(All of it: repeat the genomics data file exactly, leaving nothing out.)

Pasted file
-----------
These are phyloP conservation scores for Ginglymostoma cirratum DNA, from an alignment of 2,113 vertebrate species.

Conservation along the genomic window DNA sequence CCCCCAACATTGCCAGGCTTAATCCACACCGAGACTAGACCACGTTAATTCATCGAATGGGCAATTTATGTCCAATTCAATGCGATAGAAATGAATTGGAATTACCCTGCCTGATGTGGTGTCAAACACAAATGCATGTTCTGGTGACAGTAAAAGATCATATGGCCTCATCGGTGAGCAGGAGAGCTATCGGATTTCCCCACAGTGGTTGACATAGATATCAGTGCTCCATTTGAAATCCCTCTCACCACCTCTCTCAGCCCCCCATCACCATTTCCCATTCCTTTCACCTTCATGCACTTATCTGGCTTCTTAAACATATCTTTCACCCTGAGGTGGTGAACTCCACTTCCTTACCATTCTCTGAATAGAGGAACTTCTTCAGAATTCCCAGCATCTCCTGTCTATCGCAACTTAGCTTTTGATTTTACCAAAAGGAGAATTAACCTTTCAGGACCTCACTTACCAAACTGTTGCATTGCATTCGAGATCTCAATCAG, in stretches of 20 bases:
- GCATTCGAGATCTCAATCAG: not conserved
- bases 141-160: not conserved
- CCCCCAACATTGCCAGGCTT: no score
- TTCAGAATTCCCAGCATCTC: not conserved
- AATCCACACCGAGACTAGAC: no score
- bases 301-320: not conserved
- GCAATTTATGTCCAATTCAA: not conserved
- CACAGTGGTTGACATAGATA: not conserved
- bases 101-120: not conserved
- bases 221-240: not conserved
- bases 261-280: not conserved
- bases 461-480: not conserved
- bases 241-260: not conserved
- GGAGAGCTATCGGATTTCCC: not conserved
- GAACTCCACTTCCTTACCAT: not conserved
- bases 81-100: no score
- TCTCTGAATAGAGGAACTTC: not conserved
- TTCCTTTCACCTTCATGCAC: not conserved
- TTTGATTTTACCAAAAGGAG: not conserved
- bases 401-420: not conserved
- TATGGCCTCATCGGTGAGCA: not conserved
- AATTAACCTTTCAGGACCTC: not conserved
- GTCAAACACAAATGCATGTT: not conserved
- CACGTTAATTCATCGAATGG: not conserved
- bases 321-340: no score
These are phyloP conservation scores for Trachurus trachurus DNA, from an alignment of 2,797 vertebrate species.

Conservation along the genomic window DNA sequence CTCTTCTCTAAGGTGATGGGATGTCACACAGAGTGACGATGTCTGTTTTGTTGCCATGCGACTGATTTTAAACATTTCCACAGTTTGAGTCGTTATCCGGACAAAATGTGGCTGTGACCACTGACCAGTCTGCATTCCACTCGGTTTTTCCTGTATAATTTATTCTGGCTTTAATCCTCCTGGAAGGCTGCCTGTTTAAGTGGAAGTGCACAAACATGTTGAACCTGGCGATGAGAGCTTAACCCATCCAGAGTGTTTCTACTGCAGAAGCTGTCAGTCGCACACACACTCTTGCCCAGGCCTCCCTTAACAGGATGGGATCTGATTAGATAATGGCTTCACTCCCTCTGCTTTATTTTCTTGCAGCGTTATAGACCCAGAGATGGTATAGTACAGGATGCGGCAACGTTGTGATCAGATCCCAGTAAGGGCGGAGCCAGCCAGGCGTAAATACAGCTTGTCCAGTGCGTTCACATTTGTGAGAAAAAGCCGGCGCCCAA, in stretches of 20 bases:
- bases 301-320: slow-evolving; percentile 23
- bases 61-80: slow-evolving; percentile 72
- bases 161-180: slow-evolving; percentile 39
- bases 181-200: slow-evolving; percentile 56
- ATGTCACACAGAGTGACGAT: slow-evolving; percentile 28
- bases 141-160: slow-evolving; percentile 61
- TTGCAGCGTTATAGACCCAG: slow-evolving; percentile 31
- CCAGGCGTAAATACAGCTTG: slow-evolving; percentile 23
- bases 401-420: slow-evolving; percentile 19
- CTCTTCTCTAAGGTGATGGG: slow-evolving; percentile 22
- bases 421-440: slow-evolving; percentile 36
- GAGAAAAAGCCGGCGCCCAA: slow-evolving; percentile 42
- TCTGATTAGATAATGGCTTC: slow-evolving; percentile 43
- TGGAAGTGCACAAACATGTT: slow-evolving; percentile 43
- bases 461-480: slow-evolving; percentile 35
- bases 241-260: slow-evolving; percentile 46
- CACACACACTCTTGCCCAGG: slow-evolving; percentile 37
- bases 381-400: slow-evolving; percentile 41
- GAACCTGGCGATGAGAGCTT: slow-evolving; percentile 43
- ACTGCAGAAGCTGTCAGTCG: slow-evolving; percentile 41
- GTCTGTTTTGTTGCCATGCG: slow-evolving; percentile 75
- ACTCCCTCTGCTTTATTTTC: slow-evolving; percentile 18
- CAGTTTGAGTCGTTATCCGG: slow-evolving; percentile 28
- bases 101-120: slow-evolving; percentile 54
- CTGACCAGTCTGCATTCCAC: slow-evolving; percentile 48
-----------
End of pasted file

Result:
These are phyloP conservation scores for Ginglymostoma cirratum DNA, from an alignment of 2,113 vertebrate species.

Conservation along the genomic window DNA sequence CCCCCAACATTGCCAGGCTTAATCCACACCGAGACTAGACCACGTTAATTCATCGAATGGGCAATTTATGTCCAATTCAATGCGATAGAAATGAATTGGAATTACCCTGCCTGATGTGGTGTCAAACACAAATGCATGTTCTGGTGACAGTAAAAGATCATATGGCCTCATCGGTGAGCAGGAGAGCTATCGGATTTCCCCACAGTGGTTGACATAGATATCAGTGCTCCATTTGAAATCCCTCTCACCACCTCTCTCAGCCCCCCATCACCATTTCCCATTCCTTTCACCTTCATGCACTTATCTGGCTTCTTAAACATATCTTTCACCCTGAGGTGGTGAACTCCACTTCCTTACCATTCTCTGAATAGAGGAACTTCTTCAGAATTCCCAGCATCTCCTGTCTATCGCAACTTAGCTTTTGATTTTACCAAAAGGAGAATTAACCTTTCAGGACCTCACTTACCAAACTGTTGCATTGCATTCGAGATCTCAATCAG, in stretches of 20 bases:
- GCATTCGAGATCTCAATCAG: not conserved
- bases 141-160: not conserved
- CCCCCAACATTGCCAGGCTT: no score
- TTCAGAATTCCCAGCATCTC: not conserved
- AATCCACACCGAGACTAGAC: no score
- bases 301-320: not conserved
- GCAATTTATGTCCAATTCAA: not conserved
- CACAGTGGTTGACATAGATA: not conserved
- bases 101-120: not conserved
- bases 221-240: not conserved
- bases 261-280: not conserved
- bases 461-480: not conserved
- bases 241-260: not conserved
- GGAGAGCTATCGGATTTCCC: not conserved
- GAACTCCACTTCCTTACCAT: not conserved
- bases 81-100: no score
- TCTCTGAATAGAGGAACTTC: not conserved
- TTCCTTTCACCTTCATGCAC: not conserved
- TTTGATTTTACCAAAAGGAG: not conserved
- bases 401-420: not conserved
- TATGGCCTCATCGGTGAGCA: not conserved
- AATTAACCTTTCAGGACCTC: not conserved
- GTCAAACACAAATGCATGTT: not conserved
- CACGTTAATTCATCGAATGG: not conserved
- bases 321-340: no score
These are phyloP conservation scores for Trachurus trachurus DNA, from an alignment of 2,797 vertebrate species.

Conservation along the genomic window DNA sequence CTCTTCTCTAAGGTGATGGGATGTCACACAGAGTGACGATGTCTGTTTTGTTGCCATGCGACTGATTTTAAACATTTCCACAGTTTGAGTCGTTATCCGGACAAAATGTGGCTGTGACCACTGACCAGTCTGCATTCCACTCGGTTTTTCCTGTATAATTTATTCTGGCTTTAATCCTCCTGGAAGGCTGCCTGTTTAAGTGGAAGTGCACAAACATGTTGAACCTGGCGATGAGAGCTTAACCCATCCAGAGTGTTTCTACTGCAGAAGCTGTCAGTCGCACACACACTCTTGCCCAGGCCTCCCTTAACAGGATGGGATCTGATTAGATAATGGCTTCACTCCCTCTGCTTTATTTTCTTGCAGCGTTATAGACCCAGAGATGGTATAGTACAGGATGCGGCAACGTTGTGATCAGATCCCAGTAAGGGCGGAGCCAGCCAGGCGTAAATACAGCTTGTCCAGTGCGTTCACATTTGTGAGAAAAAGCCGGCGCCCAA, in stretches of 20 bases:
- bases 301-320: slow-evolving; percentile 23
- bases 61-80: slow-evolving; percentile 72
- bases 161-180: slow-evolving; percentile 39
- bases 181-200: slow-evolving; percentile 56
- ATGTCACACAGAGTGACGAT: slow-evolving; percentile 28
- bases 141-160: slow-evolving; percentile 61
- TTGCAGCGTTATAGACCCAG: slow-evolving; percentile 31
- CCAGGCGTAAATACAGCTTG: slow-evolving; percentile 23
- bases 401-420: slow-evolving; percentile 19
- CTCTTCTCTAAGGTGATGGG: slow-evolving; percentile 22
- bases 421-440: slow-evolving; percentile 36
- GAGAAAAAGCCGGCGCCCAA: slow-evolving; percentile 42
- TCTGATTAGATAATGGCTTC: slow-evolving; percentile 43
- TGGAAGTGCACAAACATGTT: slow-evolving; percentile 43
- bases 461-480: slow-evolving; percentile 35
- bases 241-260: slow-evolving; percentile 46
- CACACACACTCTTGCCCAGG: slow-evolving; percentile 37
- bases 381-400: slow-evolving; percentile 41
- GAACCTGGCGATGAGAGCTT: slow-evolving; percentile 43
- ACTGCAGAAGCTGTCAGTCG: slow-evolving; percentile 41
- GTCTGTTTTGTTGCCATGCG: slow-evolving; percentile 75
- ACTCCCTCTGCTTTATTTTC: slow-evolving; percentile 18
- CAGTTTGAGTCGTTATCCGG: slow-evolving; percentile 28
- bases 101-120: slow-evolving; percentile 54
- CTGACCAGTCTGCATTCCAC: slow-evolving; percentile 48